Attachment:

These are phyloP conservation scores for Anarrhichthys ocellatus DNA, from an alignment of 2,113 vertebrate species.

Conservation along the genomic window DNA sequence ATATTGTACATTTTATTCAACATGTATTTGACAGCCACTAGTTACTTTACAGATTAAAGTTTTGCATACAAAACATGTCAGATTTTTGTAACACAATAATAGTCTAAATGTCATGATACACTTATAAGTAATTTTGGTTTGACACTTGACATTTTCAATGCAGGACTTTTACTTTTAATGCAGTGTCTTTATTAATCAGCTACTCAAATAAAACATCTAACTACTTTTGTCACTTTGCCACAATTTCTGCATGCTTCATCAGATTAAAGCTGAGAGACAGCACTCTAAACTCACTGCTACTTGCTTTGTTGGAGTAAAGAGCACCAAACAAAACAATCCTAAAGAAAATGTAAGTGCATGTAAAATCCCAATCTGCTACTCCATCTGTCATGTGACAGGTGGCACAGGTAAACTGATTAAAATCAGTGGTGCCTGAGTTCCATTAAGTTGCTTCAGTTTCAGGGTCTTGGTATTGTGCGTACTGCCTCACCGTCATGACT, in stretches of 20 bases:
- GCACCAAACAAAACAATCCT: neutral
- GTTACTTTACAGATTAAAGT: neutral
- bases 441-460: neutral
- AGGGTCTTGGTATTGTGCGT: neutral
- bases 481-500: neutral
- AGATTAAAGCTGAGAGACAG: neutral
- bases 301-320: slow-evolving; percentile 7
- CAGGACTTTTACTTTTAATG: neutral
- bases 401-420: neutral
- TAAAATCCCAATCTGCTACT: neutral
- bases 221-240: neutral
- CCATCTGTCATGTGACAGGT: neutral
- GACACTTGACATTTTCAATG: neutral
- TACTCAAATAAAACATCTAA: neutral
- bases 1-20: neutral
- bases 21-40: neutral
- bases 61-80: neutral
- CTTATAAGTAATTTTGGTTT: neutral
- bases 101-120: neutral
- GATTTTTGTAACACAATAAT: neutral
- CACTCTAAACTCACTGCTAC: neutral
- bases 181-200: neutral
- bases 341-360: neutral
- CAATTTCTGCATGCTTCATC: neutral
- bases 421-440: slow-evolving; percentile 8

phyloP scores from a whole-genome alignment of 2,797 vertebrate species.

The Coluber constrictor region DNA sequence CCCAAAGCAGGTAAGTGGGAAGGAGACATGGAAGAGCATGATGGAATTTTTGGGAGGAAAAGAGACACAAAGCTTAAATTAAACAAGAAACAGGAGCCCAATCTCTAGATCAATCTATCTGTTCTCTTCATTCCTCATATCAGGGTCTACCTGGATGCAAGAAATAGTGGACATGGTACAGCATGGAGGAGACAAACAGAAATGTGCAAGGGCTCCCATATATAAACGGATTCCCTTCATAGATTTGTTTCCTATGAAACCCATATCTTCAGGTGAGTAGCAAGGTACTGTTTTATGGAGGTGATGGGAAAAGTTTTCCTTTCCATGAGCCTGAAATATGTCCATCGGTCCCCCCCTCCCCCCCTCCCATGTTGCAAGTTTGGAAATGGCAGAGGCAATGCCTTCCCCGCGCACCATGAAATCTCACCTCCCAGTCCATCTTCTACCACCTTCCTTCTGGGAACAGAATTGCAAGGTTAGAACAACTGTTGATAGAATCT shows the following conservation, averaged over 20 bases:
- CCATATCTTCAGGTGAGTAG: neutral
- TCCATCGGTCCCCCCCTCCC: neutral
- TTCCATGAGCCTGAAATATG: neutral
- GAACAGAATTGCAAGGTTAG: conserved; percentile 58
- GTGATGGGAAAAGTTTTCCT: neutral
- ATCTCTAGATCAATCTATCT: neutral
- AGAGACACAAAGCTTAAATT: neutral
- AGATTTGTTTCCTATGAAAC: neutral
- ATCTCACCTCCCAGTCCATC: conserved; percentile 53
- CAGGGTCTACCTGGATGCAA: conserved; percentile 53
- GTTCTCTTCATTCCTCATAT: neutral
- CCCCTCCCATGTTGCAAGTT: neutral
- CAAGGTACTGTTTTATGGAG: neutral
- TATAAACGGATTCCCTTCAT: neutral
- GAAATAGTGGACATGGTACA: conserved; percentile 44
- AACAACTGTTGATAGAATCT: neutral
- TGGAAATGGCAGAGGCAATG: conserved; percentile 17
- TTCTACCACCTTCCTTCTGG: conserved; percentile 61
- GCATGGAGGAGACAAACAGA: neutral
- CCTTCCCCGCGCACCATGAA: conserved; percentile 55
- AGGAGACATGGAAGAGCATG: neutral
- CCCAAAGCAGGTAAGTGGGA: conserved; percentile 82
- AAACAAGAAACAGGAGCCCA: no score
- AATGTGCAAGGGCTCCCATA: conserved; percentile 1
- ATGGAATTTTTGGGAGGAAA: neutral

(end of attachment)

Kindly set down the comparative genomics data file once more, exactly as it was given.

These are phyloP conservation scores for Anarrhichthys ocellatus DNA, from an alignment of 2,113 vertebrate species.

Conservation along the genomic window DNA sequence ATATTGTACATTTTATTCAACATGTATTTGACAGCCACTAGTTACTTTACAGATTAAAGTTTTGCATACAAAACATGTCAGATTTTTGTAACACAATAATAGTCTAAATGTCATGATACACTTATAAGTAATTTTGGTTTGACACTTGACATTTTCAATGCAGGACTTTTACTTTTAATGCAGTGTCTTTATTAATCAGCTACTCAAATAAAACATCTAACTACTTTTGTCACTTTGCCACAATTTCTGCATGCTTCATCAGATTAAAGCTGAGAGACAGCACTCTAAACTCACTGCTACTTGCTTTGTTGGAGTAAAGAGCACCAAACAAAACAATCCTAAAGAAAATGTAAGTGCATGTAAAATCCCAATCTGCTACTCCATCTGTCATGTGACAGGTGGCACAGGTAAACTGATTAAAATCAGTGGTGCCTGAGTTCCATTAAGTTGCTTCAGTTTCAGGGTCTTGGTATTGTGCGTACTGCCTCACCGTCATGACT, in stretches of 20 bases:
- GCACCAAACAAAACAATCCT: neutral
- GTTACTTTACAGATTAAAGT: neutral
- bases 441-460: neutral
- AGGGTCTTGGTATTGTGCGT: neutral
- bases 481-500: neutral
- AGATTAAAGCTGAGAGACAG: neutral
- bases 301-320: slow-evolving; percentile 7
- CAGGACTTTTACTTTTAATG: neutral
- bases 401-420: neutral
- TAAAATCCCAATCTGCTACT: neutral
- bases 221-240: neutral
- CCATCTGTCATGTGACAGGT: neutral
- GACACTTGACATTTTCAATG: neutral
- TACTCAAATAAAACATCTAA: neutral
- bases 1-20: neutral
- bases 21-40: neutral
- bases 61-80: neutral
- CTTATAAGTAATTTTGGTTT: neutral
- bases 101-120: neutral
- GATTTTTGTAACACAATAAT: neutral
- CACTCTAAACTCACTGCTAC: neutral
- bases 181-200: neutral
- bases 341-360: neutral
- CAATTTCTGCATGCTTCATC: neutral
- bases 421-440: slow-evolving; percentile 8

phyloP scores from a whole-genome alignment of 2,797 vertebrate species.

The Coluber constrictor region DNA sequence CCCAAAGCAGGTAAGTGGGAAGGAGACATGGAAGAGCATGATGGAATTTTTGGGAGGAAAAGAGACACAAAGCTTAAATTAAACAAGAAACAGGAGCCCAATCTCTAGATCAATCTATCTGTTCTCTTCATTCCTCATATCAGGGTCTACCTGGATGCAAGAAATAGTGGACATGGTACAGCATGGAGGAGACAAACAGAAATGTGCAAGGGCTCCCATATATAAACGGATTCCCTTCATAGATTTGTTTCCTATGAAACCCATATCTTCAGGTGAGTAGCAAGGTACTGTTTTATGGAGGTGATGGGAAAAGTTTTCCTTTCCATGAGCCTGAAATATGTCCATCGGTCCCCCCCTCCCCCCCTCCCATGTTGCAAGTTTGGAAATGGCAGAGGCAATGCCTTCCCCGCGCACCATGAAATCTCACCTCCCAGTCCATCTTCTACCACCTTCCTTCTGGGAACAGAATTGCAAGGTTAGAACAACTGTTGATAGAATCT shows the following conservation, averaged over 20 bases:
- CCATATCTTCAGGTGAGTAG: neutral
- TCCATCGGTCCCCCCCTCCC: neutral
- TTCCATGAGCCTGAAATATG: neutral
- GAACAGAATTGCAAGGTTAG: conserved; percentile 58
- GTGATGGGAAAAGTTTTCCT: neutral
- ATCTCTAGATCAATCTATCT: neutral
- AGAGACACAAAGCTTAAATT: neutral
- AGATTTGTTTCCTATGAAAC: neutral
- ATCTCACCTCCCAGTCCATC: conserved; percentile 53
- CAGGGTCTACCTGGATGCAA: conserved; percentile 53
- GTTCTCTTCATTCCTCATAT: neutral
- CCCCTCCCATGTTGCAAGTT: neutral
- CAAGGTACTGTTTTATGGAG: neutral
- TATAAACGGATTCCCTTCAT: neutral
- GAAATAGTGGACATGGTACA: conserved; percentile 44
- AACAACTGTTGATAGAATCT: neutral
- TGGAAATGGCAGAGGCAATG: conserved; percentile 17
- TTCTACCACCTTCCTTCTGG: conserved; percentile 61
- GCATGGAGGAGACAAACAGA: neutral
- CCTTCCCCGCGCACCATGAA: conserved; percentile 55
- AGGAGACATGGAAGAGCATG: neutral
- CCCAAAGCAGGTAAGTGGGA: conserved; percentile 82
- AAACAAGAAACAGGAGCCCA: no score
- AATGTGCAAGGGCTCCCATA: conserved; percentile 1
- ATGGAATTTTTGGGAGGAAA: neutral